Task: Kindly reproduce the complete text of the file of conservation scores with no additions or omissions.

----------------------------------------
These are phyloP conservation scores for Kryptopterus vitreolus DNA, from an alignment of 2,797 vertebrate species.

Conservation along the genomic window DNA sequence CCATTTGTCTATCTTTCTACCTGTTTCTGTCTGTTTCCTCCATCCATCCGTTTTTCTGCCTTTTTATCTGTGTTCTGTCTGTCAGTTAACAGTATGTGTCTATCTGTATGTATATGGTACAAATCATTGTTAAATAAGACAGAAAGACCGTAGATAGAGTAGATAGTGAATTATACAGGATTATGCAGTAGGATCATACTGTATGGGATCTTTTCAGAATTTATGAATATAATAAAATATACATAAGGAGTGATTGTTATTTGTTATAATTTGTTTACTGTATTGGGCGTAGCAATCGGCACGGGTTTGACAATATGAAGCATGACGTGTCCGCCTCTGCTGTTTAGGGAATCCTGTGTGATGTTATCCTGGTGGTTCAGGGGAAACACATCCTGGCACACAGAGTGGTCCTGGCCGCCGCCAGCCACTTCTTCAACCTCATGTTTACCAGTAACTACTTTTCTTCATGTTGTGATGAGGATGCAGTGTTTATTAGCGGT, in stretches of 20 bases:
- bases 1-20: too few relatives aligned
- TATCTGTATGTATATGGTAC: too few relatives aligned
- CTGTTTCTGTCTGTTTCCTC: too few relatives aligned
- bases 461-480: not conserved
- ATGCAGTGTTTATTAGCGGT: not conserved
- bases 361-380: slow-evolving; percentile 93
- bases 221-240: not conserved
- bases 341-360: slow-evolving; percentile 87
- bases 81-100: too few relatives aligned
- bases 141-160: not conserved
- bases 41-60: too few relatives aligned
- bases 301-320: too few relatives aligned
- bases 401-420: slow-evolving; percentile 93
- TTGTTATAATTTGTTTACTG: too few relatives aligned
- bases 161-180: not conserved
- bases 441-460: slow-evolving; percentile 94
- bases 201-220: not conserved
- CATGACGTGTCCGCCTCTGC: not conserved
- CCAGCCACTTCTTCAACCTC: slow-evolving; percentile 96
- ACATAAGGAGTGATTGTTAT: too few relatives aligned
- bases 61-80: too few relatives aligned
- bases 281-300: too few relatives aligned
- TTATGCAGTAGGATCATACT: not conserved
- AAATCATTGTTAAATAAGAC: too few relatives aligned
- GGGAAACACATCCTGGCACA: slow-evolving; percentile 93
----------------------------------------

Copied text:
These are phyloP conservation scores for Kryptopterus vitreolus DNA, from an alignment of 2,797 vertebrate species.

Conservation along the genomic window DNA sequence CCATTTGTCTATCTTTCTACCTGTTTCTGTCTGTTTCCTCCATCCATCCGTTTTTCTGCCTTTTTATCTGTGTTCTGTCTGTCAGTTAACAGTATGTGTCTATCTGTATGTATATGGTACAAATCATTGTTAAATAAGACAGAAAGACCGTAGATAGAGTAGATAGTGAATTATACAGGATTATGCAGTAGGATCATACTGTATGGGATCTTTTCAGAATTTATGAATATAATAAAATATACATAAGGAGTGATTGTTATTTGTTATAATTTGTTTACTGTATTGGGCGTAGCAATCGGCACGGGTTTGACAATATGAAGCATGACGTGTCCGCCTCTGCTGTTTAGGGAATCCTGTGTGATGTTATCCTGGTGGTTCAGGGGAAACACATCCTGGCACACAGAGTGGTCCTGGCCGCCGCCAGCCACTTCTTCAACCTCATGTTTACCAGTAACTACTTTTCTTCATGTTGTGATGAGGATGCAGTGTTTATTAGCGGT, in stretches of 20 bases:
- bases 1-20: too few relatives aligned
- TATCTGTATGTATATGGTAC: too few relatives aligned
- CTGTTTCTGTCTGTTTCCTC: too few relatives aligned
- bases 461-480: not conserved
- ATGCAGTGTTTATTAGCGGT: not conserved
- bases 361-380: slow-evolving; percentile 93
- bases 221-240: not conserved
- bases 341-360: slow-evolving; percentile 87
- bases 81-100: too few relatives aligned
- bases 141-160: not conserved
- bases 41-60: too few relatives aligned
- bases 301-320: too few relatives aligned
- bases 401-420: slow-evolving; percentile 93
- TTGTTATAATTTGTTTACTG: too few relatives aligned
- bases 161-180: not conserved
- bases 441-460: slow-evolving; percentile 94
- bases 201-220: not conserved
- CATGACGTGTCCGCCTCTGC: not conserved
- CCAGCCACTTCTTCAACCTC: slow-evolving; percentile 96
- ACATAAGGAGTGATTGTTAT: too few relatives aligned
- bases 61-80: too few relatives aligned
- bases 281-300: too few relatives aligned
- TTATGCAGTAGGATCATACT: not conserved
- AAATCATTGTTAAATAAGAC: too few relatives aligned
- GGGAAACACATCCTGGCACA: slow-evolving; percentile 93